Let’s look at a practical, everyday example as to how the new consolidation standards could unexpectedly impact a privately-held manufacturing company. First, assume a manufacturing company (“Company A”) has only one shareholder. As is fairly common in privately-held businesses, the shareholder also owns the real estate that is used by Company A, but holds this real estate in a separate entity, which leases the property to Company A. Company A leases the real estate from the entity where the terms of the lease parallel the terms of the loan. The real estate entity was initially capitalized by the owner with a small capital contribution, say 5 percent, with the remainder of the funds for the real estate borrowed from a financial institution. To approve the loan, the financial institution required a personal guarantee from the owner. Under the new consolidation standards, because the real estate entity did not have sufficient equity at risk and the lending institution required a guarantee of the loan by the owner (who also owns Company A) and since Company A is the primary user of the real estate, Company A’s financial statements must now include/consolidate the real estate entity.
Prior to 2005, because Company A did not directly own or control the real estate entity, it would not have been required to include the real estate (including related debt, income and expenses) in its financial statements and would have generally only been required to disclose the transactions in a footnote to its financial statements.
Consolidation of the real estate entity also would be required under similar scenarios whereby Company A directly (instead of the owner) was required to guarantee the loan, or where Company A distributed or loaned money to the shareholder, which was used as the source of the capital contribution to the real estate entity—even if a guarantee of the loan was no longer required. Additionally, different evaluations (and perhaps different conclusions) would result from different ownership structures, lease terms, initial equity contributions and borrowing levels.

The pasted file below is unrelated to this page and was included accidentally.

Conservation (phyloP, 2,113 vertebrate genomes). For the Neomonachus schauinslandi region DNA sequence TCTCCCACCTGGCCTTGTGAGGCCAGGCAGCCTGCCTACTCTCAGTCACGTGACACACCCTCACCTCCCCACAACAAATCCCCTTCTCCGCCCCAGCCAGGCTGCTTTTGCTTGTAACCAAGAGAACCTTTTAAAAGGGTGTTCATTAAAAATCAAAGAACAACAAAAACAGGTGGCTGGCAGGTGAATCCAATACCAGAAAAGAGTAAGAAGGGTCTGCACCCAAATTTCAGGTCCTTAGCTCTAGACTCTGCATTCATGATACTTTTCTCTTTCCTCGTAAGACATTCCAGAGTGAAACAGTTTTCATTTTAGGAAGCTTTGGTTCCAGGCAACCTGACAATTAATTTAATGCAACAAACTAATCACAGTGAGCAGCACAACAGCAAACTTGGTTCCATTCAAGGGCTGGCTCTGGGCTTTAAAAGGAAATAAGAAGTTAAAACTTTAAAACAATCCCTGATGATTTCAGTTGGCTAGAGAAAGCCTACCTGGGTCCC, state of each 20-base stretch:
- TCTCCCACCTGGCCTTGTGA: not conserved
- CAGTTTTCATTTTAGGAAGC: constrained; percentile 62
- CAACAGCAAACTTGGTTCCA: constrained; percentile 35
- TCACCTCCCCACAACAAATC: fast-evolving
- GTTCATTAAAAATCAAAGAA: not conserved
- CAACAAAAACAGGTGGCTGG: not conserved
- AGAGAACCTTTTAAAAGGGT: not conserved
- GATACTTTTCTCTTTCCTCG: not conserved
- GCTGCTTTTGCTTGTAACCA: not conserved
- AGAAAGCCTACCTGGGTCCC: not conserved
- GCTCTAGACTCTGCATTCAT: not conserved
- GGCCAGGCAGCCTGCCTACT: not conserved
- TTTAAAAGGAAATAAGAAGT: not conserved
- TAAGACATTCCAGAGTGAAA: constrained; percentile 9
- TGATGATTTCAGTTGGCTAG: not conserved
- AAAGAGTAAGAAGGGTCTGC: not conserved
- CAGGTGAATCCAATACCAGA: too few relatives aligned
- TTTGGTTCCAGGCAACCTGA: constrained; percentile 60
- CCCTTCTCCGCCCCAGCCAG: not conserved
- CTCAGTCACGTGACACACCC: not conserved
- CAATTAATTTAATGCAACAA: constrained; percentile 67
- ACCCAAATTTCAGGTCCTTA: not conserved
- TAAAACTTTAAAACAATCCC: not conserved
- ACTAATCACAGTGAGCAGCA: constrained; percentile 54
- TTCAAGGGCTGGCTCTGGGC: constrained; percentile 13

Understand the Impact
The specific impact of these standards will vary from company to company depending on the specific facts and structure of the relationship with the related entity. The end results also will vary from requiring consolidation of the related entity to just adding some additional disclosures to the financial statements. Generally, loan agreements and bonding companies require company financial statements that fully comply with generally accepted accounting principles (“GAAP”). The ultimate goal of financial statements, however, is to present useful information to a reader for their intended purpose. Consolidating the operations a related entity that is not directly involved in the performance of the business that supports the loan or the bond may actually “muddy the water” in permitting the banker or bonding agent to evaluate the creditworthiness or compliance of the borrower. Alternative approaches to consider would be to prepare the financial statements on other than a GAAP basis, disclosing the departure from GAAP rather than consolidating or presenting additional supplementary information. In any event, the key to a smooth transition is to take the time now to understand and work through the required complex evaluations with your accounting firm and, if necessary, address the impact and the options with your banker and/or bonding company on a proactive basis, well in advance of any year-end surprises.